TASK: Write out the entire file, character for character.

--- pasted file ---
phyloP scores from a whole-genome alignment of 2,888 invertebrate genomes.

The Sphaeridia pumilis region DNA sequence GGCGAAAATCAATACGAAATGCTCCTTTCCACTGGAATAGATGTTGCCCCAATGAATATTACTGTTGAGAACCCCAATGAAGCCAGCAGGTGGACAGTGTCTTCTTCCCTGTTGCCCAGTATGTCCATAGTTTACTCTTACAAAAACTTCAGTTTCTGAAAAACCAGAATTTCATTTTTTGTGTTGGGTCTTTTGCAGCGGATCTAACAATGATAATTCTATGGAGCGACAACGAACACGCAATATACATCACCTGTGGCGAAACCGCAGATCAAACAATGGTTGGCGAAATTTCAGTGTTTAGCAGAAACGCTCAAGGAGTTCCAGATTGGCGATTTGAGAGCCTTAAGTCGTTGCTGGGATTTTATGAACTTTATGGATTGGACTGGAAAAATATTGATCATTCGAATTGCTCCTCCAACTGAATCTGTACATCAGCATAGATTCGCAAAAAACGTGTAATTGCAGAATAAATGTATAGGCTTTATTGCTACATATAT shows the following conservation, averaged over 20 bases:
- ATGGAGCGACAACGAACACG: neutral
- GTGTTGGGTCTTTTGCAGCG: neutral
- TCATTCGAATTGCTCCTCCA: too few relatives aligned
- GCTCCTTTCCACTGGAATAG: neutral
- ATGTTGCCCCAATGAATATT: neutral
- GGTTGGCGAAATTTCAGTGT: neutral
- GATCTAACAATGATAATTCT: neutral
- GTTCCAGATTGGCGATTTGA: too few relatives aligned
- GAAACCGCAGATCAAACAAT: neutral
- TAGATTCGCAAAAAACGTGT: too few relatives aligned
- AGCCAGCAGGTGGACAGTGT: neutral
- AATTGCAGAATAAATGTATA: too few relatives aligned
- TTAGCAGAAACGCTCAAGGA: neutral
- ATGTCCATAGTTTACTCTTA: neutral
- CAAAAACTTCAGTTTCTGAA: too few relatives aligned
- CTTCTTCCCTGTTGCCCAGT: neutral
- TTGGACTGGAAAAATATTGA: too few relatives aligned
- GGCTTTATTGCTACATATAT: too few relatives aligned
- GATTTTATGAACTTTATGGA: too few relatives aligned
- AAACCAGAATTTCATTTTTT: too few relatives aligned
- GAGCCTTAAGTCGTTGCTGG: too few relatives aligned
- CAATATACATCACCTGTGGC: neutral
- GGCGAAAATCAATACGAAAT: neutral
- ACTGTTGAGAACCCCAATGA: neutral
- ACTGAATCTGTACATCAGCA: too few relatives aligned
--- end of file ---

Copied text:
phyloP scores from a whole-genome alignment of 2,888 invertebrate genomes.

The Sphaeridia pumilis region DNA sequence GGCGAAAATCAATACGAAATGCTCCTTTCCACTGGAATAGATGTTGCCCCAATGAATATTACTGTTGAGAACCCCAATGAAGCCAGCAGGTGGACAGTGTCTTCTTCCCTGTTGCCCAGTATGTCCATAGTTTACTCTTACAAAAACTTCAGTTTCTGAAAAACCAGAATTTCATTTTTTGTGTTGGGTCTTTTGCAGCGGATCTAACAATGATAATTCTATGGAGCGACAACGAACACGCAATATACATCACCTGTGGCGAAACCGCAGATCAAACAATGGTTGGCGAAATTTCAGTGTTTAGCAGAAACGCTCAAGGAGTTCCAGATTGGCGATTTGAGAGCCTTAAGTCGTTGCTGGGATTTTATGAACTTTATGGATTGGACTGGAAAAATATTGATCATTCGAATTGCTCCTCCAACTGAATCTGTACATCAGCATAGATTCGCAAAAAACGTGTAATTGCAGAATAAATGTATAGGCTTTATTGCTACATATAT shows the following conservation, averaged over 20 bases:
- ATGGAGCGACAACGAACACG: neutral
- GTGTTGGGTCTTTTGCAGCG: neutral
- TCATTCGAATTGCTCCTCCA: too few relatives aligned
- GCTCCTTTCCACTGGAATAG: neutral
- ATGTTGCCCCAATGAATATT: neutral
- GGTTGGCGAAATTTCAGTGT: neutral
- GATCTAACAATGATAATTCT: neutral
- GTTCCAGATTGGCGATTTGA: too few relatives aligned
- GAAACCGCAGATCAAACAAT: neutral
- TAGATTCGCAAAAAACGTGT: too few relatives aligned
- AGCCAGCAGGTGGACAGTGT: neutral
- AATTGCAGAATAAATGTATA: too few relatives aligned
- TTAGCAGAAACGCTCAAGGA: neutral
- ATGTCCATAGTTTACTCTTA: neutral
- CAAAAACTTCAGTTTCTGAA: too few relatives aligned
- CTTCTTCCCTGTTGCCCAGT: neutral
- TTGGACTGGAAAAATATTGA: too few relatives aligned
- GGCTTTATTGCTACATATAT: too few relatives aligned
- GATTTTATGAACTTTATGGA: too few relatives aligned
- AAACCAGAATTTCATTTTTT: too few relatives aligned
- GAGCCTTAAGTCGTTGCTGG: too few relatives aligned
- CAATATACATCACCTGTGGC: neutral
- GGCGAAAATCAATACGAAAT: neutral
- ACTGTTGAGAACCCCAATGA: neutral
- ACTGAATCTGTACATCAGCA: too few relatives aligned